GSA Connects 2021 in Portland, Oregon

Paper No. 240-11
Presentation Time: 4:05 PM


CHOJNACKI, Matthew, Planetary Science Institute, 1546 Cole Blvd, Lakewood, CO 80401-3406, EDGAR, Lauren, Astrogeology Science Center, U.S. Geological Survey, 2255 North Gemini Drive, Flagstaff, AZ 86001, EDWARDS, Christopher, Department of Physics and Astronomy, Northern Arizona University, Flagstaff, AZ 86011, FENTON, Lori, Carl Sagan Center, 189 Bernardo Ave, Suite 100, Mountain View, CA 94043, GULLIKSON, Amber L., U.S. Geological Survey, Astrogeology Science Center, 2255 N. Gemini Drive, Flagstaff, AZ 86001 and WEINTRAUB, Aaron, Physics and Astronomy, Northern Arizona University, NAU BOX 6010, Flagstaff, AZ 86011

The surface of Mars hosts numerous occurrences of sedimentary rocks, some of which formed by aeolian or fluvial processes in an earlier era. Sedimentary landforms such as dunes and ripples are often eroded and buried, thereby making the identification of ancient bedforms challenging without field observations. However, certain isolated landforms retained what are perceived as their gross geomorphic structures and original plan view morphologies. These features meet the morphologic criteria for dunes and ripples within 25 cm/pix HiRISE images, yet appear degraded and eroded. The objective of this project is to characterize the spatial distribution, origin, and geologic context of these preserved ancient bedforms on Mars.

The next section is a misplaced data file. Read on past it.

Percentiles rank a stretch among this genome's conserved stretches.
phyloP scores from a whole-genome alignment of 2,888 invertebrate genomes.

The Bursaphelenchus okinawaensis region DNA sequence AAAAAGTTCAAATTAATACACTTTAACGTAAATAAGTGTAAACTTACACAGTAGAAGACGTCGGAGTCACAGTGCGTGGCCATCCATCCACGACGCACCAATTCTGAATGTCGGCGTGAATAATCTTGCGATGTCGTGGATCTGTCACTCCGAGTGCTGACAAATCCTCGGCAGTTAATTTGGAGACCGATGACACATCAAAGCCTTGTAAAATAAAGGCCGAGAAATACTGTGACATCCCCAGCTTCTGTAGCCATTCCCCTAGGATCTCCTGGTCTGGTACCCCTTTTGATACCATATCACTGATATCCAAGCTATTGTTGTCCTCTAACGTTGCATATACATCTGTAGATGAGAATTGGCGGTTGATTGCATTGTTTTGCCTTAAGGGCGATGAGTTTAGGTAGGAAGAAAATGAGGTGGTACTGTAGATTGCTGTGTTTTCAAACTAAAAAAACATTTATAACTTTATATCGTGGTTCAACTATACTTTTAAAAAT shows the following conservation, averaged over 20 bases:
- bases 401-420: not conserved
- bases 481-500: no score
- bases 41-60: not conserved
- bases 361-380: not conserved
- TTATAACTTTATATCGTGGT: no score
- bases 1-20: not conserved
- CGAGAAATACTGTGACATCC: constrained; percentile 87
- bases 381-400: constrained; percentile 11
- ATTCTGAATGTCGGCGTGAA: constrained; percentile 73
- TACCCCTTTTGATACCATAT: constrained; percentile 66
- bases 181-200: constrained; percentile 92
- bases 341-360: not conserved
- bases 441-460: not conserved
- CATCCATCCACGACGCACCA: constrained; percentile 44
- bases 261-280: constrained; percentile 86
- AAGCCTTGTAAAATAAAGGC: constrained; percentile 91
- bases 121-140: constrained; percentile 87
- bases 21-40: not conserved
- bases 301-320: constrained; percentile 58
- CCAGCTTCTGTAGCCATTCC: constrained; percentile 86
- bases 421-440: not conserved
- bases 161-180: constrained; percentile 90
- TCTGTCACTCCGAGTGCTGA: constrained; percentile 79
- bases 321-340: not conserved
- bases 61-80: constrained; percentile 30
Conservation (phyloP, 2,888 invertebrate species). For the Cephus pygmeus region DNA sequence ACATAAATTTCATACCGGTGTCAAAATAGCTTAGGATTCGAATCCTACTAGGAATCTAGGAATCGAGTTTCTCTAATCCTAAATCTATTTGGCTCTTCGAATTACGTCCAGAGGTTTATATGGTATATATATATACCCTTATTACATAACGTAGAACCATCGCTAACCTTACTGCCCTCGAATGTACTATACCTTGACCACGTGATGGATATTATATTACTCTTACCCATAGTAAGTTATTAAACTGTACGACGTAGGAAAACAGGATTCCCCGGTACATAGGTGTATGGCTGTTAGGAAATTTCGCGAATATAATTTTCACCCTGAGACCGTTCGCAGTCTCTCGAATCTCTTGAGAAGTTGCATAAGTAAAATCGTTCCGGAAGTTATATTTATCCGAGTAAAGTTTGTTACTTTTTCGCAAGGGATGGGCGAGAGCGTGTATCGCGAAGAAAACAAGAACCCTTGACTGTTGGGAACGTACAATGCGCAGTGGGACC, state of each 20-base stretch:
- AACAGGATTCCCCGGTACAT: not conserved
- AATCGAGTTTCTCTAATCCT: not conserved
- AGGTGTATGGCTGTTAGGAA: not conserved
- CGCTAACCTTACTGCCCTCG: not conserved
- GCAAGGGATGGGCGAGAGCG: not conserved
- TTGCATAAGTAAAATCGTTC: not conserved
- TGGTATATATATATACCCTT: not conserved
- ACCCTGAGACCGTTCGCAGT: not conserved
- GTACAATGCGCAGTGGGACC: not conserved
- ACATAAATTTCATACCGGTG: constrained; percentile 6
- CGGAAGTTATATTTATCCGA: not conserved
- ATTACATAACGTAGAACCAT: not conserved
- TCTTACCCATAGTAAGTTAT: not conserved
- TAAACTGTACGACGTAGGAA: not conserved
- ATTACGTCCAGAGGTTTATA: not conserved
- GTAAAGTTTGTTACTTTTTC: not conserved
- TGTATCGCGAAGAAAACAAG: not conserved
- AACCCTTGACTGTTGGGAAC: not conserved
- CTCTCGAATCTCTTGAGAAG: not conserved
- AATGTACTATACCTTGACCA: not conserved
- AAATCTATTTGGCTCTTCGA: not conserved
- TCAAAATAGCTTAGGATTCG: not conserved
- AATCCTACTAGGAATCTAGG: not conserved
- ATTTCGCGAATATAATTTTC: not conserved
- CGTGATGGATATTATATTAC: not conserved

Paleobedform candidates were identified using criteria that include: 1) features recognized as a component of a coherent bedform (characteristic wavelength, branching and merging crest patterns), and 2) having been rendered dormant in the distant past and showing signs of lithification. Using these criteria, 258 locations hosting sedimentary landforms were characterized and evaluated using HiRISE data.

Some of the most compelling sites include organized groups of large (3-40 m-tall), crescentic features (200-600 m wavelengths) within Apollinaris Sulci and Melas Chasma, as has been previously reported. These metrics along with superposed craters, boulders and fractures led to the confirmation that these were partially eroded barchan dunes with a high degree of lithification. New regions hosting candidate paleobedforms were also found, some of which have yet to be documented (e.g. Li crater, Meridiani, Noctis Labyrinthus). Crest-to-crest wavelengths (10-100 m), heights, and morphologies suggest some are lower-order bedforms of (ancient) megaripples or transverse aeolian ridges. More enigmatic paleobedform candidates occur concentrated along the steep Valles Marineris wall slopes. These intermediate-sized, arcuate landforms are heavily cratered, but typically arranged perpendicular to the local gradient, perhaps formed by wall slope winds and slope creep. Most paleobedforms appear to be aeolian in origin, however, Lethe Vallis and Holden crater sites show features consistent with fluvial processes. Potential landscape evolution scenarios will be discussed at the conference.